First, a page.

B.C. school administrator fails trust test (Legal view)

Serious misconduct for secretly raising son's marks
By Jeffrey R. Smith
|Canadian HR Reporter|Last Updated: 12/20/2011

A school district had just cause to fire a high school administrator who tampered with her son’s test results, the B.C. Arbitration Board has ruled.

The administrator was one of three support staff who worked in the office at the Duncan, B.C., high school. She prepared report cards, performed data entry and ran answer sheets from class tests through a machine that calculated the results. The answer sheets featured circles that students filled in according to their choice for each question, which the machine scanned and tabulated. The administrator’s computer was the only one in the office with the software to operate the machine.

The administrator was hired in 2008. Her son attended the school in the 2009-10 school year. The son was a good student but put a lot of pressure on himself and his mother was concerned about his stress levels. She emailed his teachers on Jan. 14, 2010, saying he was overwhelmed and she was trying to help him out.

Test answer sheet altered

On April 13, 2010, the son’s math class was given the first part of a two-part test. After it was completed, the teacher glanced through the sheets to get an idea of how the students did. The sheet of the administrator’s son’s was on top and the teacher estimated he scored about 16 or 17 out of 25. He locked the sheets in a cabinet until the next morning when he took them to the administrator to be scanned and tabulated.

When the math teacher received the report, he was surprised to see the son scored 20 out of 25. He discussed it with the science teacher who was running a test that day, so the science teacher decided to photocopy the son’s answer sheet before submitting it for scanning.

The next day, the answer sheets for the science test were scanned and returned to the science teacher. Upon comparing the original with the photocopy, the teacher found the score had improved by 11 points.

That same day, the second part of the math test was given. The math teacher also photocopied the son’s answer sheet before submitting the sheets to the administrator. When he came to the office, the administrator was talking to another teacher, so he left the sheets on her desk. The match teacher came back one hour later and saw the sheets hadn’t yet been scanned but four answers were changed on the son’s sheet.

A meeting was held on April 19, 2010, between the principal and the son’s teachers. The social sciences teacher was instructed to photocopy the answer sheets of the entire class of that day’s test before submitting them to be scanned. When she picked up the sheets the next morning, the son’s sheet had been changed.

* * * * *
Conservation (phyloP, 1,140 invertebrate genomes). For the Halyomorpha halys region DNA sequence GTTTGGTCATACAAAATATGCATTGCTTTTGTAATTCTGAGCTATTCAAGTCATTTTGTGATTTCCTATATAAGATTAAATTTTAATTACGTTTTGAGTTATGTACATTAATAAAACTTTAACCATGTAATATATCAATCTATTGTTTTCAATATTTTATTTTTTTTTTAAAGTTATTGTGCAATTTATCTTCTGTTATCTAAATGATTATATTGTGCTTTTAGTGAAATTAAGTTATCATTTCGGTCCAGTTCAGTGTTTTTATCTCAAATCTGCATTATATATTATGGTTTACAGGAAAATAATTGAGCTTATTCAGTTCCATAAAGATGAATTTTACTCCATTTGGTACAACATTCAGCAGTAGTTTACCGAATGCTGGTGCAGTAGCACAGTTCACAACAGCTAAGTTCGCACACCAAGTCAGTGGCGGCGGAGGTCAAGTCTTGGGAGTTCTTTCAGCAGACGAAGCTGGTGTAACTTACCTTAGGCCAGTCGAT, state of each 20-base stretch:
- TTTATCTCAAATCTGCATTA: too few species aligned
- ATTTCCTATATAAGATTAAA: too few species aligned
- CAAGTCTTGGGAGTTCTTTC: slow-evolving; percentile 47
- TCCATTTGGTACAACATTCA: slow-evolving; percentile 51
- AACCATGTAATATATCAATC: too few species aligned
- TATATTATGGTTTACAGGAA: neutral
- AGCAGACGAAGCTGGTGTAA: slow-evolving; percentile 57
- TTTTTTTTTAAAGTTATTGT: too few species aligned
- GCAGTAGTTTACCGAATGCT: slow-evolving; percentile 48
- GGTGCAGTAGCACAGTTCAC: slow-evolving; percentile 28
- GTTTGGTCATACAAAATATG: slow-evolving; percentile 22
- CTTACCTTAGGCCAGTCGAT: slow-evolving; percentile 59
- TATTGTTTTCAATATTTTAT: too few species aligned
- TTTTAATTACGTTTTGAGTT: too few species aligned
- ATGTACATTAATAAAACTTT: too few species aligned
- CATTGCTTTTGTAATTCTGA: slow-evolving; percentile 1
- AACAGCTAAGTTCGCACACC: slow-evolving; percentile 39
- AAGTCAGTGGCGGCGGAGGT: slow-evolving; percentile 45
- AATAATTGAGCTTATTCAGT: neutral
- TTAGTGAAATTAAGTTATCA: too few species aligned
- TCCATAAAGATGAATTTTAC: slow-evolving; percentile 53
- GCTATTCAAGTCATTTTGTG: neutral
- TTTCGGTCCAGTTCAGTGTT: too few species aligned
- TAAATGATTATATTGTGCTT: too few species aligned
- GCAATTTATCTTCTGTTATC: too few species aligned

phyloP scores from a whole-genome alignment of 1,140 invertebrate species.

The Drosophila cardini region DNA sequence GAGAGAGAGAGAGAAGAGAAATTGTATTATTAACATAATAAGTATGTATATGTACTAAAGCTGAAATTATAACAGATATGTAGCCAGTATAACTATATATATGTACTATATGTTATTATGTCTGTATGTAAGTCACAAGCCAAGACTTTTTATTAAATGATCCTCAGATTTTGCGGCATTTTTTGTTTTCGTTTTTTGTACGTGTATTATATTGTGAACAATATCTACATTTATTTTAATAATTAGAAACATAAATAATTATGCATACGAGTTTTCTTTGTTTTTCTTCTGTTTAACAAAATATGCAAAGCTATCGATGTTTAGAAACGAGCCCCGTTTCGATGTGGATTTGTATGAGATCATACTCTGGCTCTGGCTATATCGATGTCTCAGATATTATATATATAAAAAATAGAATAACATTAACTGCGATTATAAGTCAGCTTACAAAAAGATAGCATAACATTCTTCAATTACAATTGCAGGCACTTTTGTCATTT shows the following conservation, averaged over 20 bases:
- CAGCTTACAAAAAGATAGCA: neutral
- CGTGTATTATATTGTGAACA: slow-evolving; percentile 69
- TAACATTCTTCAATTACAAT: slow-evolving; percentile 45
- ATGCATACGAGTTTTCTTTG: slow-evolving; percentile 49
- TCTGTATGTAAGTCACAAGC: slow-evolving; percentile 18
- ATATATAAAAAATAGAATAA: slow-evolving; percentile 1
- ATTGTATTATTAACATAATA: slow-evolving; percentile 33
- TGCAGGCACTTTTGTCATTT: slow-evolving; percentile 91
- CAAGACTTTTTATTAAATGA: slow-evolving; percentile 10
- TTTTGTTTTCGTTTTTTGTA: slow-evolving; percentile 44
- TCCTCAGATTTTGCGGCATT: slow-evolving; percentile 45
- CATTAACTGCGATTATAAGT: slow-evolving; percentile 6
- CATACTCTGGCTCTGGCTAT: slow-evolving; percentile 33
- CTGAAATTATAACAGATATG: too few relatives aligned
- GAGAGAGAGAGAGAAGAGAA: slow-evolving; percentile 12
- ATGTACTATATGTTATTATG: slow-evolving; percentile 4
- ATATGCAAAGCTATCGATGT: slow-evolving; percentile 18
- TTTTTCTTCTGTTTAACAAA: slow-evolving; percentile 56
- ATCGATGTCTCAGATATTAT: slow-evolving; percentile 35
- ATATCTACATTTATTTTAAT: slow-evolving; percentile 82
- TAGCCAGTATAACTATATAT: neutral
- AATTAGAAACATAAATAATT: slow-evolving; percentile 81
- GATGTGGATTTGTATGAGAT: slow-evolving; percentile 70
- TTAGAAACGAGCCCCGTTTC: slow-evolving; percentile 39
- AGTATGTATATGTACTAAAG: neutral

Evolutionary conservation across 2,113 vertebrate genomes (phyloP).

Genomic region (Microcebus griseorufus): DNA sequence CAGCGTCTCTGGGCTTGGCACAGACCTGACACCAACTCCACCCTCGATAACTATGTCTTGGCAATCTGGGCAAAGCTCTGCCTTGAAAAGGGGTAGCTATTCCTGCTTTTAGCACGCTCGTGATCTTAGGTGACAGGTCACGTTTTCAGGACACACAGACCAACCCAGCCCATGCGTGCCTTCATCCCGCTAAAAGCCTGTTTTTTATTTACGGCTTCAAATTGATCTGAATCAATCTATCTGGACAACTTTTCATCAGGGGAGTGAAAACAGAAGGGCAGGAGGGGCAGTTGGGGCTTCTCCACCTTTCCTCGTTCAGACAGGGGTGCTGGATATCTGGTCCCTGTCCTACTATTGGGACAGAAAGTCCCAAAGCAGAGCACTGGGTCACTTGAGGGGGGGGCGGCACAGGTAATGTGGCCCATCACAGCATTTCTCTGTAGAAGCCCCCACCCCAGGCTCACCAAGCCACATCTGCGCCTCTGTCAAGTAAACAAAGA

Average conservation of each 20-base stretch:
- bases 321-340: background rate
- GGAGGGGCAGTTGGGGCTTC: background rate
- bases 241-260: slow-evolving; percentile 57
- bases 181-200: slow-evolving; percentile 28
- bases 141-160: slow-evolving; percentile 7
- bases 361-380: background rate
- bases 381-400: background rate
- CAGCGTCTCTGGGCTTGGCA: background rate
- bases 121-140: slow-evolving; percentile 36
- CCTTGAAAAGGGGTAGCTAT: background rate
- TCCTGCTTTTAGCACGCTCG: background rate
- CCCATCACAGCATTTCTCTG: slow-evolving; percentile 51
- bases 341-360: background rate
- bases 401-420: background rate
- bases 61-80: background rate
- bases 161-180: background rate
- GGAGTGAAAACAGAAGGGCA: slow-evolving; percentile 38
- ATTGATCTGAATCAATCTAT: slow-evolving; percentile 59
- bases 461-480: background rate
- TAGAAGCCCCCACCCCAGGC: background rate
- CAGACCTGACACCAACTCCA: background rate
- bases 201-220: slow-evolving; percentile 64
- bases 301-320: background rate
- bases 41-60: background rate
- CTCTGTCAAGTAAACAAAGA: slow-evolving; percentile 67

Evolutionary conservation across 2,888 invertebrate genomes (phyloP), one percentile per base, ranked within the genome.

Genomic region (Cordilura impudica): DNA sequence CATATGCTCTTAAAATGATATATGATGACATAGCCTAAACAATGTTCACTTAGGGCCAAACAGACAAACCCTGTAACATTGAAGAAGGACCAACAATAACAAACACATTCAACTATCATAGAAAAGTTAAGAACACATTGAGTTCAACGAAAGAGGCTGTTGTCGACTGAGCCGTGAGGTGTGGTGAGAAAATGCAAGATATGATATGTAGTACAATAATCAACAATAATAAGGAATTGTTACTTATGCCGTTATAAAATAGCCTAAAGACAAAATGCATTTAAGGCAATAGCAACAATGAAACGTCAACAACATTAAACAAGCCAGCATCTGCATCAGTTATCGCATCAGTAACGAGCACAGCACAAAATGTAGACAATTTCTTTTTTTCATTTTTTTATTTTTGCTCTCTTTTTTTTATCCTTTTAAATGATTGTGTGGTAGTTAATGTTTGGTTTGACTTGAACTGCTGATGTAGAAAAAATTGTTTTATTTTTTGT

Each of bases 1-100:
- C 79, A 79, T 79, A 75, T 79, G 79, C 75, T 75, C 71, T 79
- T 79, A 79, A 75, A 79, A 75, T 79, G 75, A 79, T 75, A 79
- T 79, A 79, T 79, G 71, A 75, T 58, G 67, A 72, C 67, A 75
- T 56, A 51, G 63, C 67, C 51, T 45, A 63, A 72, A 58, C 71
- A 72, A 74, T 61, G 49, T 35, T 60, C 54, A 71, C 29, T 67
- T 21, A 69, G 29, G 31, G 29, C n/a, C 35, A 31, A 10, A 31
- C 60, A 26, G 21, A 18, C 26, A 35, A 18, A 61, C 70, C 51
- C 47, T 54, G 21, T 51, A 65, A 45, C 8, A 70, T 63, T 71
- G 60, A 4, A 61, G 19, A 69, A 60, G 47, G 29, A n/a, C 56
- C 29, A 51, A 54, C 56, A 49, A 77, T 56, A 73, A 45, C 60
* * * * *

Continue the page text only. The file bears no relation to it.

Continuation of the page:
After getting written statements from the teachers, the principal decided to send the administrator home with pay pending an investigation. She was given a letter explaining the allegations and an independent investigator was hired.

The investigator interviewed teachers, staff, the principal and the administrator and reviewed the answer sheets, the son’s grades and other documents. He concluded it was likely the administrator altered the answer sheets to give her son better grades.

At a termination meeting on May 25, the administrator denied the allegations and claimed someone else could have altered the sheets. The union also complained the investigation focused only on the administrator without considering the possibility someone else could have done it, and the school shouldn’t have relied on the report as cause for dismissal.

But the arbitration board found the investigation was carefully and fairly conducted, though the final report mixed in facts and the investigator’s opinion. It also found the school didn’t base the termination on the report but rather on the evidence it already had: The altered answer sheets.

It was easy to alter the answer sheets and the office was often full of people, agreed the board. However, the window of opportunity to change each test was limited and only the administrator had such an opportunity on all occasions.

The first math test was altered shortly before a staff meeting that occupied the rest of the staff. The second was altered in a one-hour time period during which the administrator was at her desk. For the social studies test, it would have been difficult for someone to have altered the son’s sheet at the administrator’s desk without being noticed before the report was picked up first thing in the morning, said the board.

It was likely the administrator altered her son’s test results, found the board. She was familiar with the process, the software was on her computer and the windows of opportunity were too small for someone else to have done it.

This was serious misconduct, said the court in upholding the dismissal, because her position required trust and the school needed to maintain the integrity of student records. See Cowichan Valley School District No. 79 v. C.U.P.E., Local 606, 2011 CarswellBC 3283 (B.C. Arb. Bd.).

Jeffrey R. Smith is the editor of Canadian Employment Law Today, a publication that looks at workplace law from a business perspective. For more information, visit www.employmentlawtoday.com.

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